Sunday, April 21, 2013

Rooting your android devices using ADB shell

As prerequisites you should have an android device and a USB cable to connect with the PC. Download this zip package which you will need in the rooting process, please follow this link and get the files you need and the Android SDK/ADB up and running on your computer. If you are unfamiliar with ADB, please follow this ADB tutorial.

Unzip the SuperOneClick .zip find the su-v3, busybox, Superuser.apk, psneuter, and GingerBreak files. Rename su-v3 to su, and place the files in your ADB Platform-tools directory, which is contained in the Android SDK folder on your computer for the ease of executing shell commands.

If you are a windows user, please download USB drivers for your android device from the manufacturers website.

Steps for Rooting your device

The method we're going to use in order to rot the device is, using an exploit. (An exploit takes advantage of a known vulnerability to allow the Android user the ability to increase his or her level of privilege and access root.) When you have ADB setup and the proper exploit files, you are ready to root. Still, before you start running commands, you need to put your phone in USB debugging mode (settings > applications > development > enable USB debugging) and connect it to your computer.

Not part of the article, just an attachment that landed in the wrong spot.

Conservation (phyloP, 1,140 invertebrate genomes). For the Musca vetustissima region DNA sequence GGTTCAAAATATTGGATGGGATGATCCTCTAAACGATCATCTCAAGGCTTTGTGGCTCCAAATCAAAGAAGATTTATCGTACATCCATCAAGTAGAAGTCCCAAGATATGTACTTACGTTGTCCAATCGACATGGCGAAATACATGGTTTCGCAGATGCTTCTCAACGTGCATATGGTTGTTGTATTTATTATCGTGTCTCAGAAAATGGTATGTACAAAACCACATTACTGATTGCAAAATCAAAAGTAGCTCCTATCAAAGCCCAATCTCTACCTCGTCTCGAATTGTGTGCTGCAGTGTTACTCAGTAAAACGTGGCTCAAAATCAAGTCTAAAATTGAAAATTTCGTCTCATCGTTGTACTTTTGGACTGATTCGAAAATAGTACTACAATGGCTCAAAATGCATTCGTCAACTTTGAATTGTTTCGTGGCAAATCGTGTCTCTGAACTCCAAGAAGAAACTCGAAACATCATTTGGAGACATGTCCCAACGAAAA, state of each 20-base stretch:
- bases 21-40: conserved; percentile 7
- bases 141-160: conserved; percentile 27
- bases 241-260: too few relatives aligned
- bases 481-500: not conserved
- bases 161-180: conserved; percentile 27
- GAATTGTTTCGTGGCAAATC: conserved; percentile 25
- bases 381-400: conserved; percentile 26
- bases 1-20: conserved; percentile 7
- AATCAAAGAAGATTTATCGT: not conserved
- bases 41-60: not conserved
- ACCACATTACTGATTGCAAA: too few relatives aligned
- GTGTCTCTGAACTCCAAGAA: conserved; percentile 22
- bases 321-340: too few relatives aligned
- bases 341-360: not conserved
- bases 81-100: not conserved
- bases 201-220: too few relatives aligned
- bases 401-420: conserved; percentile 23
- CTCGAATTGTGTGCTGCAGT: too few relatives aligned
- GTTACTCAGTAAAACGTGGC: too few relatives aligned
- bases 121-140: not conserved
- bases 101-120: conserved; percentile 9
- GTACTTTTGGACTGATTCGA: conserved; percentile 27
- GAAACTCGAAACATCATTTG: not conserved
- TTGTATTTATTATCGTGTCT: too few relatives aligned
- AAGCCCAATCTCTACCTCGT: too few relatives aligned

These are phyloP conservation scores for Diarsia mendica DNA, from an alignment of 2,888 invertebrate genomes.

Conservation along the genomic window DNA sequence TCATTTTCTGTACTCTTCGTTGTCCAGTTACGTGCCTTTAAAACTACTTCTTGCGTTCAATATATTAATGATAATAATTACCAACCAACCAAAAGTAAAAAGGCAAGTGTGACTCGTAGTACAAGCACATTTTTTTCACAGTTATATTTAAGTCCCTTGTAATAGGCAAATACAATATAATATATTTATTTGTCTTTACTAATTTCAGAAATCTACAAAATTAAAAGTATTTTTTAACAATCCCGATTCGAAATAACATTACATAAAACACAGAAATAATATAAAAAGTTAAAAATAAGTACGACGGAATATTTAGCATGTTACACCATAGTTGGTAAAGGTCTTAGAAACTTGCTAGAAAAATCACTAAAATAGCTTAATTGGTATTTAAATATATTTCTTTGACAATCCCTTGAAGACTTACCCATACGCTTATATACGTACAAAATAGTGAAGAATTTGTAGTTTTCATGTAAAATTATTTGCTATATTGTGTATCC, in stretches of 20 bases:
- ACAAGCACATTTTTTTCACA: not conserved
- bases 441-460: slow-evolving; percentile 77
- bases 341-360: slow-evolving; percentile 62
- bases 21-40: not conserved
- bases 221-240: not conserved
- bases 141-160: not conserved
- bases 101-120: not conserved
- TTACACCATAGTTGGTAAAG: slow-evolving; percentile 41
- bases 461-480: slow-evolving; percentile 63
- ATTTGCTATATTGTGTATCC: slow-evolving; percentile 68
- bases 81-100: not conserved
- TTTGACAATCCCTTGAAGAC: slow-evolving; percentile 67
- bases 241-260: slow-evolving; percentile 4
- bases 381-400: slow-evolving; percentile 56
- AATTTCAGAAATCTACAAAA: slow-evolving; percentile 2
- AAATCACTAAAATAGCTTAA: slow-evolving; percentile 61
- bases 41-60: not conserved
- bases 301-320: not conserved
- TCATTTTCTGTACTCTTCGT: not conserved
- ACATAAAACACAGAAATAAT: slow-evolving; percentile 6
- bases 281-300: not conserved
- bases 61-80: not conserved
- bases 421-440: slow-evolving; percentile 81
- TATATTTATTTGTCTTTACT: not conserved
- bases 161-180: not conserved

Open the command prompt (windows) or the terminal (linux). Change your directory (cd command) to platform-tools folder in the android sdk folder.

This command will leave you with a shell prompt in the platform-tools directory. From here, you can run the commands that will actually root your phone. Be sure to run these commands in the same order.

First, here are the commands that run the psneuter exploit and gain a root shell.

adb devices
adb push psneuter /data/local/tmp
adb shell
$ cd /data/local/tmp
$ chmod 777 psneuter
$ ./psneuter

At this point, the exploit will run and close the shell. You will need to run these commands to restart the ADB server.
db kill-server
adb devices

Then use this command,
adb shell

command to open a shell. If you see a "#" sign, you have root access, so go ahead and continue to the next step.

We now need to make this root permanent. From the root shell you just opened, type the following commands.
# mount -o remount,rw -t rfs /dev/block/st19 /system
# exit
adb push busybox /system/bin
adb push su /system/bin
adb install Superuser.apk
adb shell
# chmod 4755 /system/bin/busybox
# chmod 4755 /system/bin/su
# mount -o remount,ro -t rfs /dev/block/st19 /system
# exit
adb reboot

Your device will reboot now. To check whether your device is rooted, try and install a root only app like Titanium Backup. If such an app works in your device, that means you have successfully rooted your device. Enjoy. :)